Happy Independence Day from your friends at CertMag
Posted on
July 5, 2021
The offices of Certification Magazine are closed in observance of Independence Day, a U.S. celebration.

Sunday was Independence Day here in the United States. When a federal holiday falls on the weekend, the offices of Certification Magazine are typically closed either on the preceding Friday or the following Monday. So, well, here we are. Or rather, you know, here we aren’t. We’re enjoying a day off.

Independence Day commemorates the adoption of the Declaration of Independence by the Continental Congress on July 4, 1776. This event energized and crystallized American resistance to British rule — which had already erupted into war on April 18, 1775 — and stands as a famous turning point in the history of the United States.

We’ll return to our regular schedule of operations on Tuesday. Until then, why not enjoy this Independence Day-themed quiz, courtesy of our friends at GoCertify? The subject of this year’s quiz is Austin Dabney, who grew up enslaved in Georgia, but fought in the American Revolutionary War and ended up a free man.

1) Who were Austin Dabney’s parents?

2) How did Austin Dabney become a soldier fighting for the Colonial Army against the British?

3) How old was Austin Dabney when he joined the fighting in the American Revolutionary War?

4) What was Austin Dabney’s assignment in the colonial militia?

5) What was the extent of Austin Dabney’s military service?

6) When was Austin Dabney wounded in battle?

7) How did Austin Dabney escape the field of battle after being injured?

8) What was the amount of Austin Dabney’s pension from the state of Georgia (later taken on by the federal government)?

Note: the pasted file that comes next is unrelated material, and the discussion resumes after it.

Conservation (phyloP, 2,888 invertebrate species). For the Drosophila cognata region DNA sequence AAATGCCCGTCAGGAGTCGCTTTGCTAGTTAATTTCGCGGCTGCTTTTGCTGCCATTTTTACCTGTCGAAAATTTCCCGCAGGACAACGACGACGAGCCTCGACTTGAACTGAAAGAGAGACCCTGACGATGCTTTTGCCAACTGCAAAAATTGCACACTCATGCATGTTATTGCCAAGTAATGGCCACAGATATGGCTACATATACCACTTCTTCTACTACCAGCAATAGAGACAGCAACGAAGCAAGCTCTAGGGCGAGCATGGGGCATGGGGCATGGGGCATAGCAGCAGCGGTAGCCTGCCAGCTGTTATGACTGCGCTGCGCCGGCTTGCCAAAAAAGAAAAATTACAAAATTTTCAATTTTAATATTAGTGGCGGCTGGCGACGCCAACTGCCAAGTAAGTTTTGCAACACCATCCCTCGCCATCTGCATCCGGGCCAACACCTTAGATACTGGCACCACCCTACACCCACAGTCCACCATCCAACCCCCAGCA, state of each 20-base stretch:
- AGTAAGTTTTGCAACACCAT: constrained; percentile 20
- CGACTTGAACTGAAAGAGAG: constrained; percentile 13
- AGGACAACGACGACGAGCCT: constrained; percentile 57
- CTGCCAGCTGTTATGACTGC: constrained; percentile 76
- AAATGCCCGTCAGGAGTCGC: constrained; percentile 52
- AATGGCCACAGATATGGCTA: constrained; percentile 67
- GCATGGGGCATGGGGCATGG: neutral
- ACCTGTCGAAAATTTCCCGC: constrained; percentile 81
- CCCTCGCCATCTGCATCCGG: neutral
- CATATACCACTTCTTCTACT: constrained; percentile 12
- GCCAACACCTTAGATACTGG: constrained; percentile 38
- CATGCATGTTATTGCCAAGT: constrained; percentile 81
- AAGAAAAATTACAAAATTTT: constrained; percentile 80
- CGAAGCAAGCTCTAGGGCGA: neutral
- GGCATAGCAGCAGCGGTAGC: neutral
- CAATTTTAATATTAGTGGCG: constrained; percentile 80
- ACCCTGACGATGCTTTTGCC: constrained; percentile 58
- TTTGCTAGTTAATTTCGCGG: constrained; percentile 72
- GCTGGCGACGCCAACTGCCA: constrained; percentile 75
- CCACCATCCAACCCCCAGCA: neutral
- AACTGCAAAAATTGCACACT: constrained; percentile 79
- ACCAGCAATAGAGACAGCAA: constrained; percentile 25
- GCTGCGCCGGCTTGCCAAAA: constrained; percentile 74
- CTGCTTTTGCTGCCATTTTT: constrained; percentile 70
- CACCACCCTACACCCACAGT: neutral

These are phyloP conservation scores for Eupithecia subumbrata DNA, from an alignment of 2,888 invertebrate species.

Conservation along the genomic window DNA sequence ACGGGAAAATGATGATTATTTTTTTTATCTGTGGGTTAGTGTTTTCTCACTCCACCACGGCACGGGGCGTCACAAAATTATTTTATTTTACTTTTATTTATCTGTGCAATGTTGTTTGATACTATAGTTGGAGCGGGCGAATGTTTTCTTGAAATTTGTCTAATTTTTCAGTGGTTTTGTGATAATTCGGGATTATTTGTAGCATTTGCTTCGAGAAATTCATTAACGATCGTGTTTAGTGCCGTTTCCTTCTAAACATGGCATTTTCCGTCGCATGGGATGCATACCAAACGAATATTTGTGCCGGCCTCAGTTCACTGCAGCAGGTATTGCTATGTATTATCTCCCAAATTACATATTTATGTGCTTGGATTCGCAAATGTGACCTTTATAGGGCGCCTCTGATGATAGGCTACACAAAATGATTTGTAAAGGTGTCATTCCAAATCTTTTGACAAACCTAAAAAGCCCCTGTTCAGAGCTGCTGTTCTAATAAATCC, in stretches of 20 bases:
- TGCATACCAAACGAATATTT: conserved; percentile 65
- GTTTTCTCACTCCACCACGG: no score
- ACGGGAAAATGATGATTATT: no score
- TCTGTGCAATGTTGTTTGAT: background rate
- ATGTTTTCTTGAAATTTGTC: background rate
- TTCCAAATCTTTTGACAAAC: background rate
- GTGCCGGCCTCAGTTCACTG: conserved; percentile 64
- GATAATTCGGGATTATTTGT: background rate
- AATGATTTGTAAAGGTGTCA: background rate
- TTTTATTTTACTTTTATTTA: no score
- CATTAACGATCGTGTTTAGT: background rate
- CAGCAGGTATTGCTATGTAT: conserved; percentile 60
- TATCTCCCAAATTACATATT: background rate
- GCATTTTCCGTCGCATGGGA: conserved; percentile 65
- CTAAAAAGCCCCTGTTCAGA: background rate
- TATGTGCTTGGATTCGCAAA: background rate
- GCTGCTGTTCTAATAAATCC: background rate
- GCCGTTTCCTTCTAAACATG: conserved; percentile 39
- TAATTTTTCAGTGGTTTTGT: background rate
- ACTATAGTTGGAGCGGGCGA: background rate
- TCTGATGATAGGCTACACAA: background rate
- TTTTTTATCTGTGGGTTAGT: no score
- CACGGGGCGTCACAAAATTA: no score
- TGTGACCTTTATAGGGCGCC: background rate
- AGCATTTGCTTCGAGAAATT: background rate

9) How did Austin Dabney become a free citizen of the United States?

10) In addition to his pension, what compensation did the state of Georgia grant to Austin Dabney in recognition of his military service?


1) While there is no official record of Dabney’s parentage (or of his birth), it is generally believed that he was the illegitimate son of his enslaver, Richard Aycock, and an unknown female slave (most likely also enslaved by Aycock).

2) At the time that the Georgia colonial militia was called to duty, Dabney was sent to join the fighting in place of Aycock, who preferred to avoid military service.

3) It’s believed that Dabney was born around 1765, which would have made him 13 or 14 years old at the commencement of his military service.

4) Dabney was an artilleryman under the command of Lt. Col. Elijah Clarke.

5) Acclaimed educator and author Booker T. Washington wrote in The Story of the Negro that Dabney “proved himself a good solider and took part in many a skirmish with British and Tories, in which he acted a conspicuous part.”

The offices of Certification Magazine are closed in observance of Independence Day, a U.S. celebration.

6) On Feb. 14, 1779, Dabney took the field at the Battle of Kettle Creek, an engagement between Georgians fighting for the Colonial cause and Georgians who were British sympathizers. He was shot in the thigh during the fighting and suffered a severe leg fracture that hobbled him for the rest of his life.

7) Dabney was carried from the field of battle by fellow soldier Giles Harris, who took the youngster to his home and there restored him to health. Dabney and Harries became lifelong friends, and Dabney later paid for Harris’s son, William, to attend Franklin College.

8) For his war service, Dabney received an annual income of $60, beginning in 1789, which was increased to $96 in 1816.

9) Following the death of Aycock, an act of the Georgia state legislature formally emancipated Dabney on Aug. 14, 1786. The state paid Aycock’s estate the sum of 70 pounds.

10) Dabney received a title to a large amount of land (50 acres according to some sources, and 250 acres according to others) from the state of Georgia, becoming the only black solider to be granted land by Georgia officials for his service during the war.

About the Author

Certification Magazine was launched in 1999 and remained in print until mid-2008. Publication was restarted on a quarterly basis in February 2014. Subscribe to CertMag here.

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